Schlielfun Plan. The French move was part.ol vrrtual religion, There appeared writings in ry would once agaln regain its place on the
:he much vaunted 'P1an l7', but to discover why which words ancl phrases like 'morale, 'deter- battlefield by advancing with the lance and
:tre French put thrs plan rnto eflect one has to go mination' and 'the wr1l to victory'were liberally sword, (The lessons of the Boer War in lhts
:ack Lo 1670 spattered, and in time thls approach to rn'arfare context were ignored, as too 1ps1s lla even
:n .gZO ;he PrussLan army deieared the became the accepted French norm, No fcrm ol more indrcative lessons of the American Civil
lrench in such a manner that the French army <iisagreement or deviation from the advance War a.td evcn France's own experrences in
r,,;as al1 but destroyed In a series of battles was allowed in any shal:e or iorm, and the rBl0 )
',,nrch culmrnatecl in the Frer-cn debocre a' French army drilled arrd equrpped itsellior the As il thrs was not enouqh, the French army
::dan the Fren:h nilirary es'ao'ishment vras advance, if the army could will rtself to wtn by also did its cause no sood by dabblinq in polt-
iaid low and the nationai ego dealt such a blow advancing nothing could stand ln its way, or so tics, a prime example of which was the in-
ihat it seemed ri mlqht never recover. But re- ihe phricsophy v'/enl famous Dreyfus Case whrch caused no end oi
rrfts wlthin the army estabhshment ltsell In the
A French patrol at an observation outpost in rifles are Lebelmle I886/93s, then the standatd short term thrs led to a riqid adherence to
August I 9 1 4, complete with dog no doubt
a French service rifle but soon ta be suppiemented orthodoxy over and above the belref in the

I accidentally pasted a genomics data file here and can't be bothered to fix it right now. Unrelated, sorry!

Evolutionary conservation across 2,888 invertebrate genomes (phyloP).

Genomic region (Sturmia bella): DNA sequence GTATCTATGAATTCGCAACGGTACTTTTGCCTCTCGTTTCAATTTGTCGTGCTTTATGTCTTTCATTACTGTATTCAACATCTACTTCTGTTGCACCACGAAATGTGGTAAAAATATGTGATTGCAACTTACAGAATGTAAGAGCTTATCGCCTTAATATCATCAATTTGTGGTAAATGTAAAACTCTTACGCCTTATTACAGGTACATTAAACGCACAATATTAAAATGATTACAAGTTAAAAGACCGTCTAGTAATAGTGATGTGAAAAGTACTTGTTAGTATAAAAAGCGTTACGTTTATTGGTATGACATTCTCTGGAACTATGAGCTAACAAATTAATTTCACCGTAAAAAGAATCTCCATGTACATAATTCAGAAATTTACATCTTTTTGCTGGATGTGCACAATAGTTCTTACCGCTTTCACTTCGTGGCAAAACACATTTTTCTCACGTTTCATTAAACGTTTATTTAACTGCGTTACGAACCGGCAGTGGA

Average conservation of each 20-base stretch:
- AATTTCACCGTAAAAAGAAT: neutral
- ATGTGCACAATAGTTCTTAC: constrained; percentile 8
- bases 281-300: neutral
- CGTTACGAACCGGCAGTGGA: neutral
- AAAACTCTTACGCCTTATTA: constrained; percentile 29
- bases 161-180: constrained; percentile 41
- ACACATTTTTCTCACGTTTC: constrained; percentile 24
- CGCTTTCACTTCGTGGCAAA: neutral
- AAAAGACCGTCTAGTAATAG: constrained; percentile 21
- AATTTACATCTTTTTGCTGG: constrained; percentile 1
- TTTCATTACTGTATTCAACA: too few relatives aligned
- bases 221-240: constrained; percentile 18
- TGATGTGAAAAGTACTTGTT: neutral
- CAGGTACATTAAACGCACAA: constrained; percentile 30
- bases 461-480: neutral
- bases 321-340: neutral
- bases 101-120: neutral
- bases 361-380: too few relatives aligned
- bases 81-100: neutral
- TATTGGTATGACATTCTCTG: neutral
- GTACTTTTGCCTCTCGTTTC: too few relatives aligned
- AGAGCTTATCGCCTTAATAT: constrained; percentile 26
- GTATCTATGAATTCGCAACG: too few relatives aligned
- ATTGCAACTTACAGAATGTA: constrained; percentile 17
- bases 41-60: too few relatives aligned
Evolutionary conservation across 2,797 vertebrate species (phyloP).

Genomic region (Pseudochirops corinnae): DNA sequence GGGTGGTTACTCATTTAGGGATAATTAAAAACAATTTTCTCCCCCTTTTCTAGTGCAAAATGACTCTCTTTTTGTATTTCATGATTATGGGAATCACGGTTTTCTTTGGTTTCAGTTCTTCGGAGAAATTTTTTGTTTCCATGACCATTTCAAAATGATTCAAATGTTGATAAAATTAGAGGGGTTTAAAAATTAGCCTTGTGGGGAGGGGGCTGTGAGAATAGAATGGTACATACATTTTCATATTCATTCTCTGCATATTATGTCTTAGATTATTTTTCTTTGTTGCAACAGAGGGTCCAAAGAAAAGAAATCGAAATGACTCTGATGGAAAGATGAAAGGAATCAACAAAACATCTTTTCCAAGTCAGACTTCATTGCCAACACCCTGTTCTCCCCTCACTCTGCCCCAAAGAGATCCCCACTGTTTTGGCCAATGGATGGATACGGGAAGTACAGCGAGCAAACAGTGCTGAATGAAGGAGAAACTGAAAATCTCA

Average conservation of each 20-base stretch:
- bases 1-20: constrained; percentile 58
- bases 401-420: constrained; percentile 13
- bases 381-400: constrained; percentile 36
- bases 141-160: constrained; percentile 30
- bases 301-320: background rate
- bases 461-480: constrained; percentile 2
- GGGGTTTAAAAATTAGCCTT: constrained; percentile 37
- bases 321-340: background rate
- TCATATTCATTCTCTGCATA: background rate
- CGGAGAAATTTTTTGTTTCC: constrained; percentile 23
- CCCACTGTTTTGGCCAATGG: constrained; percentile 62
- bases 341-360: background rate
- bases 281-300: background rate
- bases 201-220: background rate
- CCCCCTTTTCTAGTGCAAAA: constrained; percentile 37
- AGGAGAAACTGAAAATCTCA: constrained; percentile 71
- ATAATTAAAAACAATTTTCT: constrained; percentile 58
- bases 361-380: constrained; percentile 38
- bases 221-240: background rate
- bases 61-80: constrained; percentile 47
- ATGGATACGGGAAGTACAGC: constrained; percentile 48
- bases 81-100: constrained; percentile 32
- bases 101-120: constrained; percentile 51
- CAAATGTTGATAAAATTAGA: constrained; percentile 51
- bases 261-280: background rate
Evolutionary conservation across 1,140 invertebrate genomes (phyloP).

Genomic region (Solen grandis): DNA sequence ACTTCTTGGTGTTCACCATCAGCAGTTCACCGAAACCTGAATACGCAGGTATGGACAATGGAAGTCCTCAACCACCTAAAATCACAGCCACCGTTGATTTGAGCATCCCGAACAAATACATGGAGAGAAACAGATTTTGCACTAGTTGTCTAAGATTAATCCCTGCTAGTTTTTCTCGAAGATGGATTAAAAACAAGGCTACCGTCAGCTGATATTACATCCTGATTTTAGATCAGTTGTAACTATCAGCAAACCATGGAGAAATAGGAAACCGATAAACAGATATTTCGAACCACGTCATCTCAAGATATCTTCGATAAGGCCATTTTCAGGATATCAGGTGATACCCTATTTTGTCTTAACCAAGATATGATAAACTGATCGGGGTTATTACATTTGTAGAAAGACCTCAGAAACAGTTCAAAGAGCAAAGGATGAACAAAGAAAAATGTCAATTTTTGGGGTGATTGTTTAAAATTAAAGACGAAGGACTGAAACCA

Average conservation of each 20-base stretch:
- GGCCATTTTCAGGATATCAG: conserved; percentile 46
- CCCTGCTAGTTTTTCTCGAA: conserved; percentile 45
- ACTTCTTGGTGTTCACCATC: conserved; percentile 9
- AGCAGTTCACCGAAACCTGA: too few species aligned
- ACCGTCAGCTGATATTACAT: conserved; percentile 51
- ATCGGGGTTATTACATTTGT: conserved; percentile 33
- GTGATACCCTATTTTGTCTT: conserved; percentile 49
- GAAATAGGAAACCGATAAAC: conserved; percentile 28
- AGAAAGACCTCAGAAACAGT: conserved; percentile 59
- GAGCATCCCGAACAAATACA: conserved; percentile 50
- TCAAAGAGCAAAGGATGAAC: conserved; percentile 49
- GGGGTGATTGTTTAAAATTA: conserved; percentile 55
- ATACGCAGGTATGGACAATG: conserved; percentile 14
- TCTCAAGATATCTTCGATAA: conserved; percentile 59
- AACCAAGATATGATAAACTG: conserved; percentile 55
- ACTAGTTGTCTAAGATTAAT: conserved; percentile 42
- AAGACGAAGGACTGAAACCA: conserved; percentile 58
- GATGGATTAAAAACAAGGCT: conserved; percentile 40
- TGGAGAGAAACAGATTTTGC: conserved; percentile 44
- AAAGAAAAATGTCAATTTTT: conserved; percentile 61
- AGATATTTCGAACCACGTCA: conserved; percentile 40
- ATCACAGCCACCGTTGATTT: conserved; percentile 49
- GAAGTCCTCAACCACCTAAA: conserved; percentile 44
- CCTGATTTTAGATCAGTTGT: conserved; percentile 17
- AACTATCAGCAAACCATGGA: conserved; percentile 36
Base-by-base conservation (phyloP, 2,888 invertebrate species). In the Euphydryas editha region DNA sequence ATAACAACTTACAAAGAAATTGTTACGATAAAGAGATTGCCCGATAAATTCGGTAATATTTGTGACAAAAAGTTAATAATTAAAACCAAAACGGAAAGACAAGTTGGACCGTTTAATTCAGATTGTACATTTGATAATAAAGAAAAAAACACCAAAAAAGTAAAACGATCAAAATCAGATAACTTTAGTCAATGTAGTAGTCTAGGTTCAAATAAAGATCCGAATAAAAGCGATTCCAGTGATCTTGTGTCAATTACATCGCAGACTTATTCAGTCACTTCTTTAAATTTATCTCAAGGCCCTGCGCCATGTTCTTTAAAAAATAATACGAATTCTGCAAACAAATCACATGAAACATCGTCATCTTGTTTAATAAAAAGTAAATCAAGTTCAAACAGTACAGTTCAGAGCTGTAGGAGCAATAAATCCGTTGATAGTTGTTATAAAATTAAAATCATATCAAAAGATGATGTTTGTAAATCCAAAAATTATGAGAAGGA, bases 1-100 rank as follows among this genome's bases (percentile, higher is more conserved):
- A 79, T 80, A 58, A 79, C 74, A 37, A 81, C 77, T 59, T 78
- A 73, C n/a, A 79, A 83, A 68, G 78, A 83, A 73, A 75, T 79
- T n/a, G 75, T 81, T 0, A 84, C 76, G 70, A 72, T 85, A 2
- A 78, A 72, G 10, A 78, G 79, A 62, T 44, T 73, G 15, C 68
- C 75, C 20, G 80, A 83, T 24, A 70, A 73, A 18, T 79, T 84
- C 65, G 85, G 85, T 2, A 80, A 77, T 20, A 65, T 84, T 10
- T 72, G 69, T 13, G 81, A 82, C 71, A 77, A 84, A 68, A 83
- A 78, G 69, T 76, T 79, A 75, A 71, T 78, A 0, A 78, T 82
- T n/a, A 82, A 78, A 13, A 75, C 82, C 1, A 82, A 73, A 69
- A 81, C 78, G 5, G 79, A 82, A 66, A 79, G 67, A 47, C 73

intended far snifting out hidd.en skirmishers' The by Eerthier rifles, both mle 1907s and mle I916s. advance at all costs. The drill book and the
rnstruciion manual became bibles io the extent
thal on the rifle range it mattered not ii the
targel was mrssed, for what really mattered
was that ihe exact stance diciated by a cheir-
borne warrior in an olltce stated that only so
much ammunition was to be carrred into action
no deviation was tolerated Cespite the fact that
it was clearly insu{ficieril for rnore than a singie
skirmish
Thus in Ausust 1914 all was not well vrith the
French army, bul a: the 'ime this unpalalable
fact was iqnored. At last the French were
advancing to Alsace and Lorraine, The bands
played as the infantry in their bright uniforms
!,i :'lrii-:r marched east, accompanied by the cavairy
some sti1l rn shiny breastplates as worn at
V/aterloo over a century before. The Germans
simpry waited
r'.f
'Ittf'l,:r.s
oi. tllr.,: fit;6t.i3.t ",ffa,r

.,:'i' .
ri 1&rtl- r:

:-:i:l l::
fr &oye;fr s*crl;*n ;'f,i.r-gne,',r ;-l::;:r'rl,T' riun;,:j: : ;;:rlaI
hank{Erthe:r''i. !ts,.!.;.: ? ' , ",,. .1..